Run before the sun comes up, before the humidity will drag your lungs to the pavement and fill you like a watering can. Once you catch your breath, head to the backyard garden and touch each plant, inspect for new life, admire the way the vines find new directions for growth. Keep them from crowding and smothering each other. Sling the satchel across your back. Pick blueberries, dropping them into the bag producing a simple staccato percussion. Rather than taking one at a time, let your fingers curl around the bunches and pull. Forgive yourself for the ripe ones you let slip to the earth. The birds and the squirrels will clean up your messes and you have enough harvest to fill a freezer. When you sit down to sip your coffee, read the news. Put a bowl of fresh berries next to your left hand. Every time you read of a new death put a new berry into your mouth. Notice how full you become. Notice how life can get pulped between your own white teeth. And even though you haven’t eaten red meat in 11 years that doesn’t mean you didn’t inherit incisors. Leave the juice dripping from your lips. When you put on your mask and go to the protest, remember the stains you’ve made that others can’t see. Remember that pulling out your own teeth won’t undo the damage of the past.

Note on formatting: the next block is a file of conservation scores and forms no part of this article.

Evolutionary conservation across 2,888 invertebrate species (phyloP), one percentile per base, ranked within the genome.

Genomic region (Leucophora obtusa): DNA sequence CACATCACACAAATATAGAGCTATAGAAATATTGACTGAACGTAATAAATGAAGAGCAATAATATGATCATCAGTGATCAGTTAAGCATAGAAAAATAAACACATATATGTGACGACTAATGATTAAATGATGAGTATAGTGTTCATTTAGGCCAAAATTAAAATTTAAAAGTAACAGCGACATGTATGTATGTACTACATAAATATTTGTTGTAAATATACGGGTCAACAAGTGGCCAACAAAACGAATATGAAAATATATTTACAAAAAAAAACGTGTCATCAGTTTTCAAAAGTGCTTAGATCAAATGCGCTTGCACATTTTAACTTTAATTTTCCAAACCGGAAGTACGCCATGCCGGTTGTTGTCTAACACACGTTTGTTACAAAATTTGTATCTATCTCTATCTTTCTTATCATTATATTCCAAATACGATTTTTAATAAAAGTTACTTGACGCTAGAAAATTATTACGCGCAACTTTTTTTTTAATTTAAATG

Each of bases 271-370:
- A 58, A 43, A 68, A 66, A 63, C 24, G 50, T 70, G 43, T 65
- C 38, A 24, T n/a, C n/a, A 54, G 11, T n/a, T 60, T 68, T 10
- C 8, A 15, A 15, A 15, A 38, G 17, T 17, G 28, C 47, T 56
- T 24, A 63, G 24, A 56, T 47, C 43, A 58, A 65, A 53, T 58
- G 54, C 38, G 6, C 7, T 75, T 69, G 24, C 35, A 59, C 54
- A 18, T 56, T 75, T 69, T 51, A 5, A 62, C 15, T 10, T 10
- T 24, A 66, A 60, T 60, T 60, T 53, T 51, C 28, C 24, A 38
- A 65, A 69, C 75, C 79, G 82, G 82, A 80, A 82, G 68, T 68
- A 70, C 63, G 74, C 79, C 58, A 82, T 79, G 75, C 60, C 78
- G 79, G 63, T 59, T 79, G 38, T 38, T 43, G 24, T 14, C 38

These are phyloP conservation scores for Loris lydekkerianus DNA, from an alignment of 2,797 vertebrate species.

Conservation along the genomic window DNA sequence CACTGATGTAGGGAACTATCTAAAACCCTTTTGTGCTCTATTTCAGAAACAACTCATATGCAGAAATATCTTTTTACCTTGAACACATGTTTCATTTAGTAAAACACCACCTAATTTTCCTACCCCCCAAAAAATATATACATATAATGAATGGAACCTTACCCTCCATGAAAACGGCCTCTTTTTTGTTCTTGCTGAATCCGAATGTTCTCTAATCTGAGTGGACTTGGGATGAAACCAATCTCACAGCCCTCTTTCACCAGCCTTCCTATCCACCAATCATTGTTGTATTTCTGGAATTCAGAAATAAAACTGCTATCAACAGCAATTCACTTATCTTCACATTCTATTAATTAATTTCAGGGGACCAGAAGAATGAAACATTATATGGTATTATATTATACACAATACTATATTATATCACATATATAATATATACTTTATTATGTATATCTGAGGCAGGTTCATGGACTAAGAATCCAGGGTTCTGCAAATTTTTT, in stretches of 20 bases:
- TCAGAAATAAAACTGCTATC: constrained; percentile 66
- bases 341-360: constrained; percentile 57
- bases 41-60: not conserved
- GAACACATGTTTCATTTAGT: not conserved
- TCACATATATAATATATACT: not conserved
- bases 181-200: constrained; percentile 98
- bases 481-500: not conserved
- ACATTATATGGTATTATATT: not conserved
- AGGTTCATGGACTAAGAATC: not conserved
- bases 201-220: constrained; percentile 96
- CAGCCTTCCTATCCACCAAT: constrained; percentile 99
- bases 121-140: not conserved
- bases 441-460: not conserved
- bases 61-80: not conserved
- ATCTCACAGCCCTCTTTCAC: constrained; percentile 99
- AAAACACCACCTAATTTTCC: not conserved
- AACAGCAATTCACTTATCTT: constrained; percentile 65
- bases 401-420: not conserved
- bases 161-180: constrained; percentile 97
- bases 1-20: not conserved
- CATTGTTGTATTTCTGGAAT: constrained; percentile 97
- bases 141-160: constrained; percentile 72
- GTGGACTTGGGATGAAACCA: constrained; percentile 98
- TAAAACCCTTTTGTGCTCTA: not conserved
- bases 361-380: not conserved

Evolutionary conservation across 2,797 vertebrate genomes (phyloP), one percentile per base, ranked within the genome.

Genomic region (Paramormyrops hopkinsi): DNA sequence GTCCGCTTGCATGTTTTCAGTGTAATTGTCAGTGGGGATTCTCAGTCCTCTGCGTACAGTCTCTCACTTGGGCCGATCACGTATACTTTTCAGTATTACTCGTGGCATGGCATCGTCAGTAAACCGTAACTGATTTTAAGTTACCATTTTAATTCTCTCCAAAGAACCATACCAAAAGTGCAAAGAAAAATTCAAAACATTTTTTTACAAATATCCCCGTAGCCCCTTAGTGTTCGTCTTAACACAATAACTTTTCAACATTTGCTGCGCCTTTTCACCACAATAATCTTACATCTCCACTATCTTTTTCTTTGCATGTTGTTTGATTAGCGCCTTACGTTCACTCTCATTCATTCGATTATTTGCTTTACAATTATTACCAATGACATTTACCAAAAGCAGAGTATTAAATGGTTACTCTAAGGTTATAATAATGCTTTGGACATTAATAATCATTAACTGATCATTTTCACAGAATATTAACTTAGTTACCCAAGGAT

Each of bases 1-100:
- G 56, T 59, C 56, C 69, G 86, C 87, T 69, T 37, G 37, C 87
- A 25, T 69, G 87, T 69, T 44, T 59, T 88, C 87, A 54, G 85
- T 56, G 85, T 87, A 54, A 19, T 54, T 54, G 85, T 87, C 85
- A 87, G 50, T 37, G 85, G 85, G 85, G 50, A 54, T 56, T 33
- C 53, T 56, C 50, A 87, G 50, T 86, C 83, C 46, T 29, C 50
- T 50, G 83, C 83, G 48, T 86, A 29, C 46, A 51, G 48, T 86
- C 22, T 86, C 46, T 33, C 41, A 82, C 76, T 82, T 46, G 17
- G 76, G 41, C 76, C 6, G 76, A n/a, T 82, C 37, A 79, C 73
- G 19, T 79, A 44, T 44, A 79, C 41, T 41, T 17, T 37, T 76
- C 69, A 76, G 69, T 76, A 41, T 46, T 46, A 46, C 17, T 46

Kimberly Casey is a Massachusetts native who received her Bachelors of Fine Arts in Writing, Literature, and Publishing from Emerson College in Boston, Massachusetts. She has since moved to Huntsville, Alabama where she founded Out Loud HSV – a spoken word poetry and literary arts nonprofit dedicated to inspiring community outreach and activism through spoken word. Her work has appeared in The Southern Women’s Review, Tilde Literary Journal, and The Corvus Review, among others. Kimberly is currently pursuing an MFA at Pacific University.